The type of binoculars you want will depend on the type of activity that you plan to do and the type of zooming that you’ll need. Not all binoculars are created equal, and most are designed with specific things in mind. Let’s look at these specifications.
Do you need to be able to track things quickly while zooming? Not all binoculars are capable of doing this. You will most likely want to get hunting binoculars if this is what you need, because they specialize in tracking, as opposed to astronomical binoculars that are meant to be set in one spot and allow you to view a wide-open area.
Astronomical binoculars are generally much bigger, with huge lenses and typically requiring a tripod. These are meant to be set in place so you can capture a wide scope of an area. More recent models are compatible with smartphones, so you don’t even have to use the viewfinder to look through them.
Hunting binoculars are much smaller and meant to be hung around the neck and easily fit in your hand. These are meant to be used quickly, as you never know when your tracked target will be on the move.
The industry is catching up to the fact that people with glasses have a harder time with binoculars for a couple of reasons. First, using the viewfinder can be a bit more difficult, as there is an extra lens being added to the equation, and second, the use of binoculars can be stressful on the eyes, especially for someone who is already impaired in this area. Manufacturers are getting wise to this, and as you can see in our list of reviews, some several brands and products are recommended if you are a person who wears glasses.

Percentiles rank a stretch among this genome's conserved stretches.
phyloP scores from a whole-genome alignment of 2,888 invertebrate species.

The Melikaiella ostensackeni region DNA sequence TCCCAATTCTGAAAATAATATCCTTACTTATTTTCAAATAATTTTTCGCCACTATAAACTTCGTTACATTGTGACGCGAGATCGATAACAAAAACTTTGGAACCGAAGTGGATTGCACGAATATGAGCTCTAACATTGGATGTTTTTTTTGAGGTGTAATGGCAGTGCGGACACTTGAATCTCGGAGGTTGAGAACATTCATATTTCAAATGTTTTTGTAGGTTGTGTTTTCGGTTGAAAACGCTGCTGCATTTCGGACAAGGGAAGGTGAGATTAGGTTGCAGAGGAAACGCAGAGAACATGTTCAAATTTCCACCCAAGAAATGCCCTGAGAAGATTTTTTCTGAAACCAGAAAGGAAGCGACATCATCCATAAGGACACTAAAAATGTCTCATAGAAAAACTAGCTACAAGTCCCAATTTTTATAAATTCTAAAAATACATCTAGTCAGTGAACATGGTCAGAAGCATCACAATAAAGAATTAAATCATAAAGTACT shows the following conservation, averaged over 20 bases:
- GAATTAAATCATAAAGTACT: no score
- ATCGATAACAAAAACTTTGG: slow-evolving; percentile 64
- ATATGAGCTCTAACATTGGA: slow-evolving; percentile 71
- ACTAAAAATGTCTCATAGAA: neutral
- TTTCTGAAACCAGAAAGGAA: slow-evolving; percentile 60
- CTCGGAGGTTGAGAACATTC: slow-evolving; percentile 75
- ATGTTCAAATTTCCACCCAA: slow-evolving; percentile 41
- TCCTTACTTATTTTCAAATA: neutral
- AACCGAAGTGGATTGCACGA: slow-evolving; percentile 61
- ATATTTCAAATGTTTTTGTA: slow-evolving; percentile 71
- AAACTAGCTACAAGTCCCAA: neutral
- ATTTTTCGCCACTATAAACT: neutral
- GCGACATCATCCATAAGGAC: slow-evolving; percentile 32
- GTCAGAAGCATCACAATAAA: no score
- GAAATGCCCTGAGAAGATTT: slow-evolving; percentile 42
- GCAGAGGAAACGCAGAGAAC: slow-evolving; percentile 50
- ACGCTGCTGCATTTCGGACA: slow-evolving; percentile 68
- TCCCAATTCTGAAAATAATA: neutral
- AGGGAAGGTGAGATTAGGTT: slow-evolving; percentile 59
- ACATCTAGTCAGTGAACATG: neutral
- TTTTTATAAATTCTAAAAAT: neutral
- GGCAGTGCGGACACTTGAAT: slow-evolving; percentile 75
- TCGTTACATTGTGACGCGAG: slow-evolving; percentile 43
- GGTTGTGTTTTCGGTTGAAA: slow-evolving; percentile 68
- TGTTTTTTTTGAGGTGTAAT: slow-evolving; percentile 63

The zoom features on different binoculars vary quite a bit. If you want something with extreme zoom capabilities, keep in mind that the more you zoom in, the pickier a pair of binoculars can be. This might also affect the type of binoculars you get, as you might not need an astronomical pair for bird watching.
The price range of binoculars varies wildly. While we generally believe in the old axiom that you pay for what you get, you can still find great bargains. Just don’t expect a perfectly clear image of Mars.
If you’re searching for Binoculars:
With so many options, we understand that it may be difficult to figure out which product to go with, but that is why we made this list and buying guide! Have you realized what you want to use your binoculars for? While binoculars aren’t prohibitively expensive, they aren’t cheap either. If you already had a good idea of what you want to look at with your new purchase, then we hope that we were able to narrow down the list for you.
So, which ones have you decided to go with? You certainly can’t go wrong with our top choice from ESSLNB, but you would also be thrilled with our value pick by TASCO. Whichever way you went, we hope these reviews have you shopping with crystal-clear focus!
Table of Contents
Best Nikon Binoculars 2020 – Reviews & Top Picks
Best Point and Shoot Camera for Birding 2020 – Reviews & Top Picks
Best Schmidt Cassegrain Telescopes 2020 – Reviews & Top Picks
Best Cameras for Bird Photography 2020 – Reviews & Top Picks
Best Superzoom Camera for Birding 2020 – Reviews & Top Picks
Best Telescope for Astrophotography 2020 – Reviews & Top Picks
Best Refractometers 2020 – Reviews & Top Picks
How Do Binoculars Work? Explained